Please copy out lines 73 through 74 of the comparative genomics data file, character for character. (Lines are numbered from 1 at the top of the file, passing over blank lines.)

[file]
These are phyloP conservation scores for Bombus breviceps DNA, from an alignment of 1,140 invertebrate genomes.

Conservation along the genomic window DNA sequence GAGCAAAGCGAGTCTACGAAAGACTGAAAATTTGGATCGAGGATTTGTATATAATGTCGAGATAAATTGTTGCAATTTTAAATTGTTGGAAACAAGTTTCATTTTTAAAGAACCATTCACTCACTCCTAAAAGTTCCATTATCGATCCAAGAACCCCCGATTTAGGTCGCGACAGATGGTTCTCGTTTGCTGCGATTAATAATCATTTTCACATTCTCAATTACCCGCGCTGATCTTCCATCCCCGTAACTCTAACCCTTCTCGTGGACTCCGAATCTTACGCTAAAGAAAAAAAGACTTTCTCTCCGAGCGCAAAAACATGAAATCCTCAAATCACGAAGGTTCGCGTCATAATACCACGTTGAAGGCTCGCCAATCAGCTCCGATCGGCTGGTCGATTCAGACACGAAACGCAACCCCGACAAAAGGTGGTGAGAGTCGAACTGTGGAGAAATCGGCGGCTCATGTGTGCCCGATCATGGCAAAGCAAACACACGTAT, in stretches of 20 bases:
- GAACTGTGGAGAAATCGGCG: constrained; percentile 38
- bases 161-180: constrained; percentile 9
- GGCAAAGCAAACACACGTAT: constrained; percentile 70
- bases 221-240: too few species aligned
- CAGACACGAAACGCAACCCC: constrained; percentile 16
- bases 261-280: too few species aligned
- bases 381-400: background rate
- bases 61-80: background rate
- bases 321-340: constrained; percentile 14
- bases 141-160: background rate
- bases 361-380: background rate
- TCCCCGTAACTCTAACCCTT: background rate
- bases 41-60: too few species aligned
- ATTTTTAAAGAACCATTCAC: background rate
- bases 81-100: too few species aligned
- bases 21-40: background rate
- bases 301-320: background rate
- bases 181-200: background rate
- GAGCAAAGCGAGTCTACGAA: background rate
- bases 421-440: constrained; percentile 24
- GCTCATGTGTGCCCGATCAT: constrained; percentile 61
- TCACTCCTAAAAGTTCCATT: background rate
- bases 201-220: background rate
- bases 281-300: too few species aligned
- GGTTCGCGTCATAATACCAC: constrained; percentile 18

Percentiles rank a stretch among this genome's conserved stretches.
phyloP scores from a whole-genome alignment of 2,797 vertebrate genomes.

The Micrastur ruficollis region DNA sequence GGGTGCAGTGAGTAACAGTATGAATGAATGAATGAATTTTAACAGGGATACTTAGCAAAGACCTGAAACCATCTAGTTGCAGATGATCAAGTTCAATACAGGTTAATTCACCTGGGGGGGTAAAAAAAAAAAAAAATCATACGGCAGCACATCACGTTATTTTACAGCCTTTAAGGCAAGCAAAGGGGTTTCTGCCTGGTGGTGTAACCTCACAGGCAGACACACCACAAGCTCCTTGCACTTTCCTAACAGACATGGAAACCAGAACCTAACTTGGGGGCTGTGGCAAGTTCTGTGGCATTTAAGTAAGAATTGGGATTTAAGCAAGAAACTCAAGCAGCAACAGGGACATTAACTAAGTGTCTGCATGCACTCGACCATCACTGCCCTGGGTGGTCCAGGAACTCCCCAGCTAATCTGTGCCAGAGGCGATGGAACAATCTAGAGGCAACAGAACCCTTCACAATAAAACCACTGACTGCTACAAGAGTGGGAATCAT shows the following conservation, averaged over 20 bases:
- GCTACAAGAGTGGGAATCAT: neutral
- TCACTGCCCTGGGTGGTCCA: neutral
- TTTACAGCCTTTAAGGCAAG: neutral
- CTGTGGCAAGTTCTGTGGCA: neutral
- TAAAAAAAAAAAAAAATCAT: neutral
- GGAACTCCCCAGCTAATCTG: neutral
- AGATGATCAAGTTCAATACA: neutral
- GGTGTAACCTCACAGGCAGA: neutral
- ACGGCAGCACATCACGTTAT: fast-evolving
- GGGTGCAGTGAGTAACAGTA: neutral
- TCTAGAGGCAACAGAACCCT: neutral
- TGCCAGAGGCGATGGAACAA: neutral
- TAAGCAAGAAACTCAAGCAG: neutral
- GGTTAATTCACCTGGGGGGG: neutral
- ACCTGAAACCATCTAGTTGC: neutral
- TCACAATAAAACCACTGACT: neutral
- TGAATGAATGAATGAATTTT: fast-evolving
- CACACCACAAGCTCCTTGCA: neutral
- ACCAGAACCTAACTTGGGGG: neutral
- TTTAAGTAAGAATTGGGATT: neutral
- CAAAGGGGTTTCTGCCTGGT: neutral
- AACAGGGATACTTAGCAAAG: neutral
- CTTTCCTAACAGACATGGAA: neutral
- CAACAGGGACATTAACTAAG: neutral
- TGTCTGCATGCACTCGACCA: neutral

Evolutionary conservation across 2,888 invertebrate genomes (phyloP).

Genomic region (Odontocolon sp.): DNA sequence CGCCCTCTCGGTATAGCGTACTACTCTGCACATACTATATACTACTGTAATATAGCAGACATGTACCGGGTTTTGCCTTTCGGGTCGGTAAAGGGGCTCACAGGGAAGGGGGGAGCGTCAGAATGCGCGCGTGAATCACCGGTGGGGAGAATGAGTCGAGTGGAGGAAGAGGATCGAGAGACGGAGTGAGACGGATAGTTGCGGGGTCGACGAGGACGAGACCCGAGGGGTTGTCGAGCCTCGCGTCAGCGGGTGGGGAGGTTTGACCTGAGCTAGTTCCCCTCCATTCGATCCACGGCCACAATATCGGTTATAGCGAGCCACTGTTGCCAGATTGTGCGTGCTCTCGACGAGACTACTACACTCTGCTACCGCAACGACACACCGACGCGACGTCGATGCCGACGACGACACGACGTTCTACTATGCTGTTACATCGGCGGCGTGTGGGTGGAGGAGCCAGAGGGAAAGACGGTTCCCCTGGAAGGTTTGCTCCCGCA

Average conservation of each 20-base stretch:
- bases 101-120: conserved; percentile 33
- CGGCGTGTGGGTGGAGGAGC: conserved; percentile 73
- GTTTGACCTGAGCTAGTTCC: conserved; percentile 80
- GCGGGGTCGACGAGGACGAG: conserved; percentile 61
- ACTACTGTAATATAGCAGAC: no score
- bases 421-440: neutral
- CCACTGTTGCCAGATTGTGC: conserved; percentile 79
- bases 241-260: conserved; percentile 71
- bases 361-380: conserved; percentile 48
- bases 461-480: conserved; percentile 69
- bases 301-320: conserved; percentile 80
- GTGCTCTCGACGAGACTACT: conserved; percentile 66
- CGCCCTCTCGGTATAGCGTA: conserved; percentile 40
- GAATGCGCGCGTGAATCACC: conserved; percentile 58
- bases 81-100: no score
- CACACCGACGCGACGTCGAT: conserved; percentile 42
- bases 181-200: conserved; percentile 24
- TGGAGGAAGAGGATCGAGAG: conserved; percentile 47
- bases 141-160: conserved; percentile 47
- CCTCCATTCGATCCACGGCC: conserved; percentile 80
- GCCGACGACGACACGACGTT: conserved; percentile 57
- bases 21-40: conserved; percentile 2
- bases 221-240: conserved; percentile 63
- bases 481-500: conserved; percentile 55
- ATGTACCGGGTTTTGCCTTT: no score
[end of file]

- bases 81-100: no score
- CACACCGACGCGACGTCGAT: conserved; percentile 42